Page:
Beware of the Institutional Imperative
Vanguard's culture remains strong, but it can't get complacent.
Vanguard looks unstoppable. Perhaps it's time to start worrying.
That may seem incongruous to anyone who's paid attention to the $1.4 trillion mutual fund family. Indeed, Vanguard has emerged even stronger from a decade of market turmoil and scandal. As investors burned by other firms have gotten religion about the kind of cheap, index-tracking strategies that are Vanguard's specialty, it has amassed assets. It has been one of the top-two selling fund families in most calendar years since 1993 and has finished seven of the past 10 years as the largest mutual fund complex in the world--a title it still held at the end of November 2010. It also is gaining market share in exchange-traded funds and expanding overseas.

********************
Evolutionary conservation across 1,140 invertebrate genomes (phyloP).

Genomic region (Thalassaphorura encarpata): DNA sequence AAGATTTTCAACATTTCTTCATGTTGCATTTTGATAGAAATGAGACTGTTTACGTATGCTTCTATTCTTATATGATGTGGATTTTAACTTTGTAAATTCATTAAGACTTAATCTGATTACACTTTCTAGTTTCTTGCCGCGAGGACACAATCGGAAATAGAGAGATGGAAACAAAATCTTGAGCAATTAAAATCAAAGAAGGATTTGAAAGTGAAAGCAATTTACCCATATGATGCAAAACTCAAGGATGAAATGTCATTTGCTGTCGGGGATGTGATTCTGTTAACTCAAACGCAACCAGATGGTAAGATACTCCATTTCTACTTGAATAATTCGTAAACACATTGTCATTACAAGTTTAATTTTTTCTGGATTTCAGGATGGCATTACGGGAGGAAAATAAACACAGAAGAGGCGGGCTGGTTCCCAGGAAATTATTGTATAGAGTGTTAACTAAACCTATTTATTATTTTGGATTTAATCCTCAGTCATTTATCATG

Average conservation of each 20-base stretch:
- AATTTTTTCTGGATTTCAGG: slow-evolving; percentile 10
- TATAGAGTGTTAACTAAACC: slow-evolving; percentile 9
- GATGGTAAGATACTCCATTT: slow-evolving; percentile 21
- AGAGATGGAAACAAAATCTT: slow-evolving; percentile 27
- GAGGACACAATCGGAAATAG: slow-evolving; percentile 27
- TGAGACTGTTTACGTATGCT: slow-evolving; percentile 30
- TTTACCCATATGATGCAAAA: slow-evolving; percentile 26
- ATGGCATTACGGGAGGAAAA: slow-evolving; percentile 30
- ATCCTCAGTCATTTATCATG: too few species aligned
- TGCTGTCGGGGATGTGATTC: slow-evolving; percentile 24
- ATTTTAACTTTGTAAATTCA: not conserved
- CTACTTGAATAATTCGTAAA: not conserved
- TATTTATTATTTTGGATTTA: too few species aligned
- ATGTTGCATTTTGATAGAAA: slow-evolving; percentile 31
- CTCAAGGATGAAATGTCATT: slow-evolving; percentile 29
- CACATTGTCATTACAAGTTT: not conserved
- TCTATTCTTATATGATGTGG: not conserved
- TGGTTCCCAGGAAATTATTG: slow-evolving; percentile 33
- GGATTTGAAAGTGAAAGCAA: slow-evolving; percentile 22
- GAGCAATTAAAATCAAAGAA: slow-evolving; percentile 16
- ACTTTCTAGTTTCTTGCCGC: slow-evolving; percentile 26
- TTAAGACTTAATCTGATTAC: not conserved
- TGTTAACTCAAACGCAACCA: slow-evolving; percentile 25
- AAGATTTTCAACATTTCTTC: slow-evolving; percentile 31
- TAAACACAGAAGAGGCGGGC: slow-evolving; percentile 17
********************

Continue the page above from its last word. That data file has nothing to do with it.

It has been a long time since Vanguard was the iconoclastic upstart sticking its finger in the eye of the money-management industry with "Bogle's Folly"--as some derided Vanguard 500 Index when it launched in 1976. Rather, Vanguard is now a large part of "the Establishment," and that affects its culture. Here, I'll check that culture's vitals.
Dan Culloton does not own shares in any of the securities mentioned above. Find out about Morningstar’s editorial policies.